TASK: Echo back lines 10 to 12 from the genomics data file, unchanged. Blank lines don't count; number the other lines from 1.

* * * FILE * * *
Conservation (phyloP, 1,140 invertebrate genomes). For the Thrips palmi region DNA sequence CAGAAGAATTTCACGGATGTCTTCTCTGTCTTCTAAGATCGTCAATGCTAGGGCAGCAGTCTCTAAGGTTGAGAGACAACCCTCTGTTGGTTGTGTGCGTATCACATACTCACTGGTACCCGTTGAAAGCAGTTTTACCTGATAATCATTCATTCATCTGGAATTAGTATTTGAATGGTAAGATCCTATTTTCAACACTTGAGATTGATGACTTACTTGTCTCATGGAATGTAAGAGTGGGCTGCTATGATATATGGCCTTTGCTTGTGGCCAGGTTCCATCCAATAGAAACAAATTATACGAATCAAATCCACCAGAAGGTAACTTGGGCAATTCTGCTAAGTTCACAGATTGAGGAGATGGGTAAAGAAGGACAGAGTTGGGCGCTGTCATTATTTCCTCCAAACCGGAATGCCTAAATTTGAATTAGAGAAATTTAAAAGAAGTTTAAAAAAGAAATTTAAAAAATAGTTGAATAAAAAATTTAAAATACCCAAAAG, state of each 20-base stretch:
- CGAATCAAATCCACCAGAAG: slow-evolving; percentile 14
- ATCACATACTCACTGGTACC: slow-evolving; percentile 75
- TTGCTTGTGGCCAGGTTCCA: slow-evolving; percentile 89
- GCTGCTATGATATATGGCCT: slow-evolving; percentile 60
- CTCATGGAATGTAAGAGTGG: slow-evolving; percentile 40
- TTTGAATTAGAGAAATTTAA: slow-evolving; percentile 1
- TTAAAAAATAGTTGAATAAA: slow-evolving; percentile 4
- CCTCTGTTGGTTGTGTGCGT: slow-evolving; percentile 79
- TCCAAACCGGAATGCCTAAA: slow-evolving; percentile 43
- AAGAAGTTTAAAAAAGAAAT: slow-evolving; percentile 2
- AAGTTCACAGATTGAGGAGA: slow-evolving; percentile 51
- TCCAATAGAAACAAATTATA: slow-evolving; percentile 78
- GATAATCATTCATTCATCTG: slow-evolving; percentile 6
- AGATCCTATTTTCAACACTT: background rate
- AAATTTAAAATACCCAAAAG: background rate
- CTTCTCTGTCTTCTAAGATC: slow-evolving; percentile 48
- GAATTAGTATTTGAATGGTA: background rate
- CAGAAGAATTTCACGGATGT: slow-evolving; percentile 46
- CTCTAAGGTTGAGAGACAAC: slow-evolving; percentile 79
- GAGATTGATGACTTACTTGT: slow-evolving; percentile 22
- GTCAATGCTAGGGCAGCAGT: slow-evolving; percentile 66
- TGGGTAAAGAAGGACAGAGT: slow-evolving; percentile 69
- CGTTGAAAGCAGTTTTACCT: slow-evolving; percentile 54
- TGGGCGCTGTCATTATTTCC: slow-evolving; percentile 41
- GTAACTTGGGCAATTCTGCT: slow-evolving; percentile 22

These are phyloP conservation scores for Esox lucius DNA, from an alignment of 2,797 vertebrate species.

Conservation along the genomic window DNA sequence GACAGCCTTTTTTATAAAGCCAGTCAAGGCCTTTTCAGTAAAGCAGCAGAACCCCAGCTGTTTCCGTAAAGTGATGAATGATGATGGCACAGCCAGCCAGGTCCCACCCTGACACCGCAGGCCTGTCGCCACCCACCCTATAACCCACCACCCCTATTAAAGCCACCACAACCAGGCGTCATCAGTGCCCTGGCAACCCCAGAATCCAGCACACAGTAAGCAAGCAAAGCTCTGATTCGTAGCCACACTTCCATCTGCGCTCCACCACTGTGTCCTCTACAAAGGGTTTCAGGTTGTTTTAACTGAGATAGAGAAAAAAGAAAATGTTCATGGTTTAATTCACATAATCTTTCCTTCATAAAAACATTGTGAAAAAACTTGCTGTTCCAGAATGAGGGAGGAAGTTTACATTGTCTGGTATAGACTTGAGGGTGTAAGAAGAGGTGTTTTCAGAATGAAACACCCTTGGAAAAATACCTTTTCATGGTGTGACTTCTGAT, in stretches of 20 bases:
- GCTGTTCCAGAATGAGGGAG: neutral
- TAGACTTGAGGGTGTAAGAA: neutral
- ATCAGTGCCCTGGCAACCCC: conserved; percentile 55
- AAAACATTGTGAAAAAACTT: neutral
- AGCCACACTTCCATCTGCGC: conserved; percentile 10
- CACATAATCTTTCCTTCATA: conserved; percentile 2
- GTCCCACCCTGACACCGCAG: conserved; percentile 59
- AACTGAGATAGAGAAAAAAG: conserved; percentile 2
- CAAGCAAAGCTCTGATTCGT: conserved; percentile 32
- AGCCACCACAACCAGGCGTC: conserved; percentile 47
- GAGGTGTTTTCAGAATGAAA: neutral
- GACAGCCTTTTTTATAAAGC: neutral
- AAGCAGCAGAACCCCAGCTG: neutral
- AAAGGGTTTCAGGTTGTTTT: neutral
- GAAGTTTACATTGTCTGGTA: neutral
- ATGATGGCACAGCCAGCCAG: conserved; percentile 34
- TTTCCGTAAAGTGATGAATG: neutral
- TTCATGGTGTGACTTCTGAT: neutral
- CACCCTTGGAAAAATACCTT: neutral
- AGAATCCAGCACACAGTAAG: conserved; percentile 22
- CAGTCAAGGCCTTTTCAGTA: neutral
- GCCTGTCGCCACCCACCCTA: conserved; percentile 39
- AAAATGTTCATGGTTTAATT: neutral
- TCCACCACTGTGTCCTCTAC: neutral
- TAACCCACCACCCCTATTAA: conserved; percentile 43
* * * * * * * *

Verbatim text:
- TCCAAACCGGAATGCCTAAA: slow-evolving; percentile 43
- AAGAAGTTTAAAAAAGAAAT: slow-evolving; percentile 2
- AAGTTCACAGATTGAGGAGA: slow-evolving; percentile 51